Source: Treena Hein, Pig Progress, 12 March 2021, photo credit: iStock Photo/UConn Today
In the United States, the usage of medically important antimicrobials on swine farms dropped to historical lows after a major directive came into effect in 2017. It is expected that new health-related on-farm technologies and alternative therapies will help it stay there.
Along with the swine industries in other countries, the US swine sector has taken serious steps to decrease the use of medically important antimicrobials (MIA). One big step came on 1 January 2017 when the Veterinary Feed Directive (VFD) came into effect, providing veterinarians across the country with a framework for authorising MIA use in feed. In addition, US pork producers use a programme called PQA Plus to help them manage antibiotic use, reinforced by the National Pork Producers Council in its Pork Industry Guide to Responsible Antibiotic Use.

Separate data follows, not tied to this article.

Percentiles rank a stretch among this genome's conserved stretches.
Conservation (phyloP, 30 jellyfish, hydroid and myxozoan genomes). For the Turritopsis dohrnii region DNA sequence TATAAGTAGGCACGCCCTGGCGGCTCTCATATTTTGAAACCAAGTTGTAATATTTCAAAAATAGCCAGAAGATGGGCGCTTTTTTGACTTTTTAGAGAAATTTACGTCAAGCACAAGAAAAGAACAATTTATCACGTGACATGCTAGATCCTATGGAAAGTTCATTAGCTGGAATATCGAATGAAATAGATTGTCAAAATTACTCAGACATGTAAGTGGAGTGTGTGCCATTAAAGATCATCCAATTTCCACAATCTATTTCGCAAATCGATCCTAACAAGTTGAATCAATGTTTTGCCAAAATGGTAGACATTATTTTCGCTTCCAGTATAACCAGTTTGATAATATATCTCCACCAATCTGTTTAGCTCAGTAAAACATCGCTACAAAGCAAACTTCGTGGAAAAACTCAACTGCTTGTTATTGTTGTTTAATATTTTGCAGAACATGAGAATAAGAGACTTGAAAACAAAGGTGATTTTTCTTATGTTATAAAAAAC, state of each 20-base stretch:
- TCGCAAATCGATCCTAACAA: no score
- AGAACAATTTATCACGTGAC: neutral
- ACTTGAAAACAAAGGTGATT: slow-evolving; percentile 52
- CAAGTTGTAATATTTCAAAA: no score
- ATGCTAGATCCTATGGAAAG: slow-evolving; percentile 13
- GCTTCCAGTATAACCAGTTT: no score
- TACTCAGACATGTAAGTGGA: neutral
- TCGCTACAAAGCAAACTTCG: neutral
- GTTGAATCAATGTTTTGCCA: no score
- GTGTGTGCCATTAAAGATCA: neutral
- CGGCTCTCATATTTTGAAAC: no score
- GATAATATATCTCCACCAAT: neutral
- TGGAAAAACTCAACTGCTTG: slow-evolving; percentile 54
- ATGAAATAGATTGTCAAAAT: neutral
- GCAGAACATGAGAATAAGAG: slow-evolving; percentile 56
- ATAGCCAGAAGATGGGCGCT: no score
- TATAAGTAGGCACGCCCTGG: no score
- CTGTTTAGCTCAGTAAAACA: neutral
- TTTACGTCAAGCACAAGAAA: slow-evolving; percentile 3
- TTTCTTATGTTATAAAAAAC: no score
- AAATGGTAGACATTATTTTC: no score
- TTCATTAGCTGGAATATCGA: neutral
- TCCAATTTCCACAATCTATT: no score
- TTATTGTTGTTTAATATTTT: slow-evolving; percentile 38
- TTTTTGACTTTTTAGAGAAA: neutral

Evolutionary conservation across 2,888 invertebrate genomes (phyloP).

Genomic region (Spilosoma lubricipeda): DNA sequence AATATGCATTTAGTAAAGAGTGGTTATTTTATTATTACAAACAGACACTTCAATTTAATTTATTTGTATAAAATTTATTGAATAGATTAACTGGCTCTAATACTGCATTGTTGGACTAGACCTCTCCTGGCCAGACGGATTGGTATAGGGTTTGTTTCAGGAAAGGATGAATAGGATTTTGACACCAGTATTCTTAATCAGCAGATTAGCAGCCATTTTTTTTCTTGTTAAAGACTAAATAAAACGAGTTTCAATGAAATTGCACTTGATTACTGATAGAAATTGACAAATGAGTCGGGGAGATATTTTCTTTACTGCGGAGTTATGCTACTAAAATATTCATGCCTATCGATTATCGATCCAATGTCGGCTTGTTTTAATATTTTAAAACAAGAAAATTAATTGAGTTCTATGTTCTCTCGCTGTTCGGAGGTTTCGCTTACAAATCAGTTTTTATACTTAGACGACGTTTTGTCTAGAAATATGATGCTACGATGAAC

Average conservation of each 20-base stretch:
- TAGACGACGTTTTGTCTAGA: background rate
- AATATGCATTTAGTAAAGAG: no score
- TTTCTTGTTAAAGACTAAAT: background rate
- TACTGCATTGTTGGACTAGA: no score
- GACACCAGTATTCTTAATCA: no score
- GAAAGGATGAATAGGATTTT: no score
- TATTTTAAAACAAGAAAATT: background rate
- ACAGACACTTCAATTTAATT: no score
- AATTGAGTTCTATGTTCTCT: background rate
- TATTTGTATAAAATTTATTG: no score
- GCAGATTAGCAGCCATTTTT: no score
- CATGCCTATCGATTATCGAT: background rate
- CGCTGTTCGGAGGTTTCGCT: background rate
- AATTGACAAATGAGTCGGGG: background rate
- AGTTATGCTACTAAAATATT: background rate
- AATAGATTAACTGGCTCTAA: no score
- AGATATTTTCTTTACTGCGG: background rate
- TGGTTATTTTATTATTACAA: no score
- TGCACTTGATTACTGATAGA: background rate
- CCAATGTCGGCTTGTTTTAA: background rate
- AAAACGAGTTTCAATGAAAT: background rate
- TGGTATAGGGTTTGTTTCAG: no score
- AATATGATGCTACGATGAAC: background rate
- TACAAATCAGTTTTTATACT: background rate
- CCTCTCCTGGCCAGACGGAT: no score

Because of these initiatives, MIAs sold in the US for pigs (in terms of active drug ingredients purchased and given orally or by injection) dropped from 3.1 million kg in 2016 to 2.0 in 2017. That became clear from the Annual Summary Report on antimicrobials sold for use in food-producing animals: key findings for swine producers, which was released in late 2020. This report by Michigan State University authors builds on the annual summary report by the US Food and Drug Administration (FDA), which was released in 2019, analysing data from 2018.
The South African Pork Producers’ Organisation (SAPPO) coordinates industry interventions and collaboratively manages risks in the value chain to enable the sustainability and profitability of pork producers in South Africa.